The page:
In Brazil, former guerrilla (sort of) Dilma Rousseff of the Workers' Party is likely to be elected the first female president of Brazil this weekend.
She and a handful of other young militants, mainly students, took up arms to defy the military regime, in a short, lopsided struggle that began in 1968. Three years later, most of the guerrillas had been exterminated...
In 1969, when she was just 21 years old, Rousseff was the only woman among the five "commanders" of her group, the Palmares Armed Revolutionary Vanguard (VAR), named in honour of the famous 17th century Palmares "quilombo" -- a term referring to communities originally established by runaway slaves.
The VAR was one of the armed militant groups in Brazil, largely inspired by Cuba's 1959 revolution, that carried out high-profile actions like the kidnapping of the U.S. and German ambassadors, to swap them for political prisoners who had been jailed and tortured.The opposition candidate Jose Serra was also involved in "left-leaning National Student Union" before fleeing the country before the 1964 military coup.
The front-runner candidate has clarified that she did not actually take part in any armed action, in an attempt to neutralise epithets like "subversive" flung at her by the right, among other misleading depictions of her, like "anti-Christian."...
After four months in the leadership of the VAR, Rousseff was captured by agents of the dictatorship -- secret groups set up in 1969 to torture and kill opponents...When she was released from prison 28 months later, she finished her economics degree, and had a daughter with her second husband, a fellow VAR militant who had also been in prison.
In Peru. Vladimir Monesinos and three other military officers were sentenced to 25 years in jail for ordering the murders of twenty-four people in two massacres in 1991 and 1992. The killings were carried out by the Colina Group during the country's dirty war against Sendero Luminoso guerrilla group.
While Montesinios, Fujimori, several army officials and Lori Berenson remain in jail, former members of the Sendero Luminoso are preparing to compete in this weekend's elections.
They've entered several mayoral and gubernatorial races Sunday under the banner of a movement seeking a blanket amnesty for hundreds of "political prisoners," including Shining Path founder Abimael Guzman.In even stranger news, former Peruvian army major and current leader of the ultranationalist ``etnocacerista,'' Antauro Humala, intends to run for president next year in an alliance with members of the Sendero Luminoso and the MRTA guerrilla groups. His brother Ollanta is the leader of the Peruvian Nationalist Party who finished second to Alan Garcia in the 2006 presidential elections.
Led by two of Guzman's lawyers, it's run out of a small office in a Lima slum and is fielding candidates released from prison after serving sentences for terrorism and other crimes. Peruvian law allows former convicts to run for elected office.
While the Movement for Amnesty and Fundamental Rights, or Movadef in Spanish, is tiny and its rallies modest, it is provoking alarm among Peruvians who are skeptical of its nonviolent claims and fear a return to political mayhem if it were to gain a foothold in even a few municipalities.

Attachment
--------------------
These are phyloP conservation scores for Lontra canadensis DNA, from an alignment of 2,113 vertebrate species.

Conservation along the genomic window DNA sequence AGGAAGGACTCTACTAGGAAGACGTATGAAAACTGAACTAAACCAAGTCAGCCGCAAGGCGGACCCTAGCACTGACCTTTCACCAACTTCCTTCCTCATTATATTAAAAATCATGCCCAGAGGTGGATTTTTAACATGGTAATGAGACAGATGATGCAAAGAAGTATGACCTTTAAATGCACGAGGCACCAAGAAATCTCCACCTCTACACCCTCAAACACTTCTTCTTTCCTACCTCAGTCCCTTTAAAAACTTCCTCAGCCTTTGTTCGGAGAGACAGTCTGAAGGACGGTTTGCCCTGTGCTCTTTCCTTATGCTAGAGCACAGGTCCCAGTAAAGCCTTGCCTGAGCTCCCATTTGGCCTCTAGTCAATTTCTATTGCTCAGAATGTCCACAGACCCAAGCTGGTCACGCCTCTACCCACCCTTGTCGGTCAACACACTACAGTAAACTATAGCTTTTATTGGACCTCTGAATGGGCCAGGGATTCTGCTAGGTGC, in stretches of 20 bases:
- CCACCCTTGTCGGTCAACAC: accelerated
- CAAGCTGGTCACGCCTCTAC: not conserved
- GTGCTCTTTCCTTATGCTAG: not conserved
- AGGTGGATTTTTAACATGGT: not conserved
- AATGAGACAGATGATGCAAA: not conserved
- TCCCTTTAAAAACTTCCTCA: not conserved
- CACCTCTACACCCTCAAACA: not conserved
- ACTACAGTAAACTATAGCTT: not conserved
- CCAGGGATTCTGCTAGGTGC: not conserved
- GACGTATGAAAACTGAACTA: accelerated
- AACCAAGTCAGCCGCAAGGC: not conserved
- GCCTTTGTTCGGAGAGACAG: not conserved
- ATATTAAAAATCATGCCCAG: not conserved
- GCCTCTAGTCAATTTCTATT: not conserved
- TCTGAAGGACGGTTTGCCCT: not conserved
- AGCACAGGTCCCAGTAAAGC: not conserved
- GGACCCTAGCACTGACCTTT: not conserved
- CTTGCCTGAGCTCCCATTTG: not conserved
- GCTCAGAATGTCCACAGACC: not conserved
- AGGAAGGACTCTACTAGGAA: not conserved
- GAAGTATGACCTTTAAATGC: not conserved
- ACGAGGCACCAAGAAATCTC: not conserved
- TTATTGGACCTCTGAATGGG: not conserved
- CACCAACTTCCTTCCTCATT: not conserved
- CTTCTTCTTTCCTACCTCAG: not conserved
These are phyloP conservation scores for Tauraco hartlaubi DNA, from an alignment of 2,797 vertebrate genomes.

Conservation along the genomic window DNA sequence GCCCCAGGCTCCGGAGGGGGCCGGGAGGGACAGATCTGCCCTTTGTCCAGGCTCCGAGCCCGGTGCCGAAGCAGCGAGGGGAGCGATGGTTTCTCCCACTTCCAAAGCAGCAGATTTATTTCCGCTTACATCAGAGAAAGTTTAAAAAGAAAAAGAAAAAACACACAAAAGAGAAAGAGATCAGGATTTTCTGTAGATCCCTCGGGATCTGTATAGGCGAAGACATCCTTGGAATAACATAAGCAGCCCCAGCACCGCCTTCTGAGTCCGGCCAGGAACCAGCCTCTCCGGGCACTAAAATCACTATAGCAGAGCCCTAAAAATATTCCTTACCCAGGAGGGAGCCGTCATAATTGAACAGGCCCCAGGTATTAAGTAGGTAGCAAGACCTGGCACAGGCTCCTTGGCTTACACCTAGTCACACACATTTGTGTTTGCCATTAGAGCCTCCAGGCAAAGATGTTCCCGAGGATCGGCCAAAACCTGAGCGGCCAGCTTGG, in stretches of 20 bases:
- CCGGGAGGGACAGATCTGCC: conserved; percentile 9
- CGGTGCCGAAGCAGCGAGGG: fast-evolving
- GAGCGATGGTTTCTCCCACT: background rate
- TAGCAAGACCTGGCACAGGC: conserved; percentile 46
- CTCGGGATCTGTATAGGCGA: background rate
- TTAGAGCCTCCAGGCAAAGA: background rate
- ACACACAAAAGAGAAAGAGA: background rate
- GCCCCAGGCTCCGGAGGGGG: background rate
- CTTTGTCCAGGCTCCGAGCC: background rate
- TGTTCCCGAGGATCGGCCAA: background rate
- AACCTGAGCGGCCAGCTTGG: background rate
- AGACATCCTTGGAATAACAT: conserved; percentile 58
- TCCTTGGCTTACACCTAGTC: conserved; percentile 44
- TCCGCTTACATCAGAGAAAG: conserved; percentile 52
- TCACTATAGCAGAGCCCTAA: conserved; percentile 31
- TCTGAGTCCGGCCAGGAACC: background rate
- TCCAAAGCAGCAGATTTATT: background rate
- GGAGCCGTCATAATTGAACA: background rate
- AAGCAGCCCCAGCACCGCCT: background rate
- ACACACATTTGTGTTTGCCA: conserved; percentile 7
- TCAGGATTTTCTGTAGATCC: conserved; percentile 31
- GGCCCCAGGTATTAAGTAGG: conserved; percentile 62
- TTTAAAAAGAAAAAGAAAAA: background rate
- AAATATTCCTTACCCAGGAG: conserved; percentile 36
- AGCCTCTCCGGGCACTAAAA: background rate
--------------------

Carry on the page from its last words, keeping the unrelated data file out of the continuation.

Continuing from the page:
Representative James McGovern (D-MA urged the US government to support President Funes and Police Inspector General Zaira Navas of the FMLN in El Salvador. Funes has been busy. He gave a speech at the United Nations calling for more attention to the problem of poverty. He also recently met with Secretary of State Hillary Clinton and asked for a more assistance in the war against drug trafficking. Tim also linked to the Share Foundation's coverage of the Residential Voting Plan in an earlier post to which I never got around.
We're not done yet.
Argentina extended asylum to a "former leftist guerrilla charged in his native Chile with assassinating a senator and kidnapping a businessman" in 1991. On the one hand, I would say that Argentina should have denied asylum to Galvarino Apablaza Guerra. He committed the murders two years after Pinochet left office because he was "an ideological leader of a branch of Chile's Communist Party" that "refused to put down its weapons" after the dictatorship's end. That doesn't sound like grounds for asylum from persecution.
On the other hand, i would have reservation about extraditing Apablaza to Chile because he "would be tried under Chile's dictatorship-era anti-terrorism law, which allows for secret witnesses, pretrial detention, military courts and other legal mechanisms they [human rights groups] said would violate his rights to a fair trial."
In Guatemala, the National Reparations Program, the Peace Secretariat, the National Institute of Forensic Science and the Public Ministry will begin exhumations in Huehuetenango next Wednesday and Thursday.
Continuing with Guatemala, the Guatemala Solidarity Network has more on the Dos Erres massacre which involved Gilberto Jordan, the former kaibil who had the book thrown at him for lying on his immigration papers (see the National Security Archive for the original coverage or me). I'm happy that Dos Erres' families and Guatemalans will get some justice with Jordan's ten-year sentence.
However, I can't say that I am comfortable giving him ten years in jail for immigration fraud when the penalty is typically 0-6 months in jail and then removal from the country. If he committed war crimes, charge him with those. If not, send him back to Guatemala where they can prosecute him. Don't use the immigration courts to punish people for crimes that they committed before coming to the US.
What do you think? Too idealistic?